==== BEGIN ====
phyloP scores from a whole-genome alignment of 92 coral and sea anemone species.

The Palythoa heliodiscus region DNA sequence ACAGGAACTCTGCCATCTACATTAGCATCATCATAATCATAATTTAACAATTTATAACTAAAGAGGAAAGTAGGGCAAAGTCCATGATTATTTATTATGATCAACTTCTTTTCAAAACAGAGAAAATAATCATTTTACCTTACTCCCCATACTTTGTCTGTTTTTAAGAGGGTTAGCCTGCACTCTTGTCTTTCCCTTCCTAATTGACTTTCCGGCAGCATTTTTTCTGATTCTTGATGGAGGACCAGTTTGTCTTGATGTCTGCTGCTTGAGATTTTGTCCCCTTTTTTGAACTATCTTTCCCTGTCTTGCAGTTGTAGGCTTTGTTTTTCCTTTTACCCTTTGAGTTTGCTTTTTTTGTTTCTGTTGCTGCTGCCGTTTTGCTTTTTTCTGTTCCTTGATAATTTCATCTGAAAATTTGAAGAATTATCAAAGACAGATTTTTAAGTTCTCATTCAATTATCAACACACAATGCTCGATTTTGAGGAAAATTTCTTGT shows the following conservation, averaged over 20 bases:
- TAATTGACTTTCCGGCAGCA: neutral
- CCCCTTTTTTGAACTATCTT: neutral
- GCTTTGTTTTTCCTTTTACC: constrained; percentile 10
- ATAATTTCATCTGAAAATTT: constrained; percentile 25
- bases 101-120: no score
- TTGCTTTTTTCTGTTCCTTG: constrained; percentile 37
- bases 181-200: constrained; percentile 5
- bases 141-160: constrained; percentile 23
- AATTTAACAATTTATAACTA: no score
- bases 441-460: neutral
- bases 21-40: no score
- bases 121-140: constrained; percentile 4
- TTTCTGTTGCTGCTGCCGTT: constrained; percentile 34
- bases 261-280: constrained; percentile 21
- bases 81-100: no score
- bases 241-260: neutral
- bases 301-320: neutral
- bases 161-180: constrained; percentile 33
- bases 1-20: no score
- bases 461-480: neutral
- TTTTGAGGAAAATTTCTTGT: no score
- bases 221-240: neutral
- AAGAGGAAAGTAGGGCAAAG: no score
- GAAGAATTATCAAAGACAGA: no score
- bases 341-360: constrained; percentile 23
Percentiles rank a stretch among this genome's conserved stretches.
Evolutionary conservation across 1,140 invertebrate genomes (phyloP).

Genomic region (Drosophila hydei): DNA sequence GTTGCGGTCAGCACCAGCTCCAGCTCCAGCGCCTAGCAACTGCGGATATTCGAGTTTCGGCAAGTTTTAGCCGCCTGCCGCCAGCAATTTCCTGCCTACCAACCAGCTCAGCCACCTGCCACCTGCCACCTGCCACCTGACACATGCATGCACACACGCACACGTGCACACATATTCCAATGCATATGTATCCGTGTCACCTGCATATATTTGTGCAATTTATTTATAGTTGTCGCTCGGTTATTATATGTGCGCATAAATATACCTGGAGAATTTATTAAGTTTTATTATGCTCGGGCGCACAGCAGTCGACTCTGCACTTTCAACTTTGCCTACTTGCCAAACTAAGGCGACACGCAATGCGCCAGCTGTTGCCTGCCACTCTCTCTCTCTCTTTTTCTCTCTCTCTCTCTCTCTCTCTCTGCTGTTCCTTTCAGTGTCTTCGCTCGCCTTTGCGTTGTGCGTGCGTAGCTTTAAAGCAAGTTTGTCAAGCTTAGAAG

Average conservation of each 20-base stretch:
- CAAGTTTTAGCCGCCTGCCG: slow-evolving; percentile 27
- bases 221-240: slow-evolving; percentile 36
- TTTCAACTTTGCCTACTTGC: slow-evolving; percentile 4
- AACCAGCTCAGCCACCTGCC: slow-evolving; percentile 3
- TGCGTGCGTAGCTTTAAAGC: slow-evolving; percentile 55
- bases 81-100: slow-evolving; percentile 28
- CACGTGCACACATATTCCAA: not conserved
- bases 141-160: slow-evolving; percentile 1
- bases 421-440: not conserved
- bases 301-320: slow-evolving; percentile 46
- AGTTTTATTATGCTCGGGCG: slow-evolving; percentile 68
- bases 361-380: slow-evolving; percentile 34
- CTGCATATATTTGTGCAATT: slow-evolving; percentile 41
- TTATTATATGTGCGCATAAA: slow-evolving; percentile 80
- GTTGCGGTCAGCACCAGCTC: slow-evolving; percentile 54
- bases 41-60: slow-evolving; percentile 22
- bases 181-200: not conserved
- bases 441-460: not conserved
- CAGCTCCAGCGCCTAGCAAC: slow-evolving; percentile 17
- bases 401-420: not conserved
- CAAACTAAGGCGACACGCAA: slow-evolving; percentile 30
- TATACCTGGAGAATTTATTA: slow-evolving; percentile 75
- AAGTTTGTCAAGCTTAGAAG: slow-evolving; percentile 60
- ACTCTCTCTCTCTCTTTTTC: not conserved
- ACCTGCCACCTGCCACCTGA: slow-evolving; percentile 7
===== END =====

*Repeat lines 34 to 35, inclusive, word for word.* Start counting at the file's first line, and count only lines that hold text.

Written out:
- TTTCAACTTTGCCTACTTGC: slow-evolving; percentile 4
- AACCAGCTCAGCCACCTGCC: slow-evolving; percentile 3